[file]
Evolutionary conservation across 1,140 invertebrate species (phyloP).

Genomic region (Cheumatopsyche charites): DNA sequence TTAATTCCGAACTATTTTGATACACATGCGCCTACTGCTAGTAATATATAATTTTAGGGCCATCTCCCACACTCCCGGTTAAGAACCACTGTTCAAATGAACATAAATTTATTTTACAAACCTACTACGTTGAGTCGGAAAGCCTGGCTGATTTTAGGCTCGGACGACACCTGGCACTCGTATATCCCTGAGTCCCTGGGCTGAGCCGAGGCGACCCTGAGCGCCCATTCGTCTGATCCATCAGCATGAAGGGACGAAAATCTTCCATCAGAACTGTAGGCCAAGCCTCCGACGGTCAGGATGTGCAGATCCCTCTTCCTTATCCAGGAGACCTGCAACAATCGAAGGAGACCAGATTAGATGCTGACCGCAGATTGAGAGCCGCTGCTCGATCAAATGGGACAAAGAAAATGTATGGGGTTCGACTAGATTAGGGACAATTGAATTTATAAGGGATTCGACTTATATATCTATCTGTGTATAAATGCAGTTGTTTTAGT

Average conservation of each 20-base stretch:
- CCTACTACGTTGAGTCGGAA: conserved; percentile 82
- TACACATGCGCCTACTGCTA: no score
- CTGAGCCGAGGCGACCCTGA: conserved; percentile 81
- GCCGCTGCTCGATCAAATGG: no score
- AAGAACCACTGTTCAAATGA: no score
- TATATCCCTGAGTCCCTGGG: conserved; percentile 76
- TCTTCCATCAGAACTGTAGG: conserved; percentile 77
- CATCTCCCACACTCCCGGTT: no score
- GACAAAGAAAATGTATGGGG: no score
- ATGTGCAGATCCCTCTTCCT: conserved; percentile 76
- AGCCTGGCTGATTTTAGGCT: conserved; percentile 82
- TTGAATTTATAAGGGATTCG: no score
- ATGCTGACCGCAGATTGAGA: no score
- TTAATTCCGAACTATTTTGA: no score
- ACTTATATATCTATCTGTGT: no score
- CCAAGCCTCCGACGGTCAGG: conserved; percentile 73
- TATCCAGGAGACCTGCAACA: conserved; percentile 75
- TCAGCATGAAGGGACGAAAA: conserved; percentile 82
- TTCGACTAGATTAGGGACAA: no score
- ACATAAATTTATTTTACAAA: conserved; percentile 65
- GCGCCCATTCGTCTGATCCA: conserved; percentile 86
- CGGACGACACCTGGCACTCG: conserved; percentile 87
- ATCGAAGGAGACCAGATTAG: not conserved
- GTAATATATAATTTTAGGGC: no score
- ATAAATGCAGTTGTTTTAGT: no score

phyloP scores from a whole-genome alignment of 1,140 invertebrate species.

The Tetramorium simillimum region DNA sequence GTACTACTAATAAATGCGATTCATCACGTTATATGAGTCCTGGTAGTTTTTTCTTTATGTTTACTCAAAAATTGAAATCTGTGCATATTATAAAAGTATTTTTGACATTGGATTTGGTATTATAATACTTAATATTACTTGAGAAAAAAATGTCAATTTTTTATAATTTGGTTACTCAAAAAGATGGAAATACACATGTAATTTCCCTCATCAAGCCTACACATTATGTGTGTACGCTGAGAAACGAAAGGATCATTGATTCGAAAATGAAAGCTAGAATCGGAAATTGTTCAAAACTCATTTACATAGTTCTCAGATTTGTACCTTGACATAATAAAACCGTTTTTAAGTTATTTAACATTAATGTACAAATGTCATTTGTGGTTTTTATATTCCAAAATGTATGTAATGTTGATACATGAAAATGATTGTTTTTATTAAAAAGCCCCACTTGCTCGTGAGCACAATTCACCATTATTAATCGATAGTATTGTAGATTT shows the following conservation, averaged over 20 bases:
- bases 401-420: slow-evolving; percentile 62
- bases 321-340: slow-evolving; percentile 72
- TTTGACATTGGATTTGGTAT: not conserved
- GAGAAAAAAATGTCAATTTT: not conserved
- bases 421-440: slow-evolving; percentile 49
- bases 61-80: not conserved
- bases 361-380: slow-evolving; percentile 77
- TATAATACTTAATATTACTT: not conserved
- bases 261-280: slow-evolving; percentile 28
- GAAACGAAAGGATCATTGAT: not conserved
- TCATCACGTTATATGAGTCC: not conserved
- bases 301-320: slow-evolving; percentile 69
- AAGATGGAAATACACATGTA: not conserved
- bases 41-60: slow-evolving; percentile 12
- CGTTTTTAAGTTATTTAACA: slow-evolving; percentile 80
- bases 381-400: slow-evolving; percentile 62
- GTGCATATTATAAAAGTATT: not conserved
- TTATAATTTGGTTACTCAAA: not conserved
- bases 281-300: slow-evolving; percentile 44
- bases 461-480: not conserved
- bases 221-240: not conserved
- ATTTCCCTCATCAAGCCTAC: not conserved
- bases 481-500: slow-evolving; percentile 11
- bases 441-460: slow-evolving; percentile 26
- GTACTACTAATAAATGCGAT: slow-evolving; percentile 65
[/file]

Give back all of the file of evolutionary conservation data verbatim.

Evolutionary conservation across 1,140 invertebrate species (phyloP).

Genomic region (Cheumatopsyche charites): DNA sequence TTAATTCCGAACTATTTTGATACACATGCGCCTACTGCTAGTAATATATAATTTTAGGGCCATCTCCCACACTCCCGGTTAAGAACCACTGTTCAAATGAACATAAATTTATTTTACAAACCTACTACGTTGAGTCGGAAAGCCTGGCTGATTTTAGGCTCGGACGACACCTGGCACTCGTATATCCCTGAGTCCCTGGGCTGAGCCGAGGCGACCCTGAGCGCCCATTCGTCTGATCCATCAGCATGAAGGGACGAAAATCTTCCATCAGAACTGTAGGCCAAGCCTCCGACGGTCAGGATGTGCAGATCCCTCTTCCTTATCCAGGAGACCTGCAACAATCGAAGGAGACCAGATTAGATGCTGACCGCAGATTGAGAGCCGCTGCTCGATCAAATGGGACAAAGAAAATGTATGGGGTTCGACTAGATTAGGGACAATTGAATTTATAAGGGATTCGACTTATATATCTATCTGTGTATAAATGCAGTTGTTTTAGT

Average conservation of each 20-base stretch:
- CCTACTACGTTGAGTCGGAA: conserved; percentile 82
- TACACATGCGCCTACTGCTA: no score
- CTGAGCCGAGGCGACCCTGA: conserved; percentile 81
- GCCGCTGCTCGATCAAATGG: no score
- AAGAACCACTGTTCAAATGA: no score
- TATATCCCTGAGTCCCTGGG: conserved; percentile 76
- TCTTCCATCAGAACTGTAGG: conserved; percentile 77
- CATCTCCCACACTCCCGGTT: no score
- GACAAAGAAAATGTATGGGG: no score
- ATGTGCAGATCCCTCTTCCT: conserved; percentile 76
- AGCCTGGCTGATTTTAGGCT: conserved; percentile 82
- TTGAATTTATAAGGGATTCG: no score
- ATGCTGACCGCAGATTGAGA: no score
- TTAATTCCGAACTATTTTGA: no score
- ACTTATATATCTATCTGTGT: no score
- CCAAGCCTCCGACGGTCAGG: conserved; percentile 73
- TATCCAGGAGACCTGCAACA: conserved; percentile 75
- TCAGCATGAAGGGACGAAAA: conserved; percentile 82
- TTCGACTAGATTAGGGACAA: no score
- ACATAAATTTATTTTACAAA: conserved; percentile 65
- GCGCCCATTCGTCTGATCCA: conserved; percentile 86
- CGGACGACACCTGGCACTCG: conserved; percentile 87
- ATCGAAGGAGACCAGATTAG: not conserved
- GTAATATATAATTTTAGGGC: no score
- ATAAATGCAGTTGTTTTAGT: no score

phyloP scores from a whole-genome alignment of 1,140 invertebrate species.

The Tetramorium simillimum region DNA sequence GTACTACTAATAAATGCGATTCATCACGTTATATGAGTCCTGGTAGTTTTTTCTTTATGTTTACTCAAAAATTGAAATCTGTGCATATTATAAAAGTATTTTTGACATTGGATTTGGTATTATAATACTTAATATTACTTGAGAAAAAAATGTCAATTTTTTATAATTTGGTTACTCAAAAAGATGGAAATACACATGTAATTTCCCTCATCAAGCCTACACATTATGTGTGTACGCTGAGAAACGAAAGGATCATTGATTCGAAAATGAAAGCTAGAATCGGAAATTGTTCAAAACTCATTTACATAGTTCTCAGATTTGTACCTTGACATAATAAAACCGTTTTTAAGTTATTTAACATTAATGTACAAATGTCATTTGTGGTTTTTATATTCCAAAATGTATGTAATGTTGATACATGAAAATGATTGTTTTTATTAAAAAGCCCCACTTGCTCGTGAGCACAATTCACCATTATTAATCGATAGTATTGTAGATTT shows the following conservation, averaged over 20 bases:
- bases 401-420: slow-evolving; percentile 62
- bases 321-340: slow-evolving; percentile 72
- TTTGACATTGGATTTGGTAT: not conserved
- GAGAAAAAAATGTCAATTTT: not conserved
- bases 421-440: slow-evolving; percentile 49
- bases 61-80: not conserved
- bases 361-380: slow-evolving; percentile 77
- TATAATACTTAATATTACTT: not conserved
- bases 261-280: slow-evolving; percentile 28
- GAAACGAAAGGATCATTGAT: not conserved
- TCATCACGTTATATGAGTCC: not conserved
- bases 301-320: slow-evolving; percentile 69
- AAGATGGAAATACACATGTA: not conserved
- bases 41-60: slow-evolving; percentile 12
- CGTTTTTAAGTTATTTAACA: slow-evolving; percentile 80
- bases 381-400: slow-evolving; percentile 62
- GTGCATATTATAAAAGTATT: not conserved
- TTATAATTTGGTTACTCAAA: not conserved
- bases 281-300: slow-evolving; percentile 44
- bases 461-480: not conserved
- bases 221-240: not conserved
- ATTTCCCTCATCAAGCCTAC: not conserved
- bases 481-500: slow-evolving; percentile 11
- bases 441-460: slow-evolving; percentile 26
- GTACTACTAATAAATGCGAT: slow-evolving; percentile 65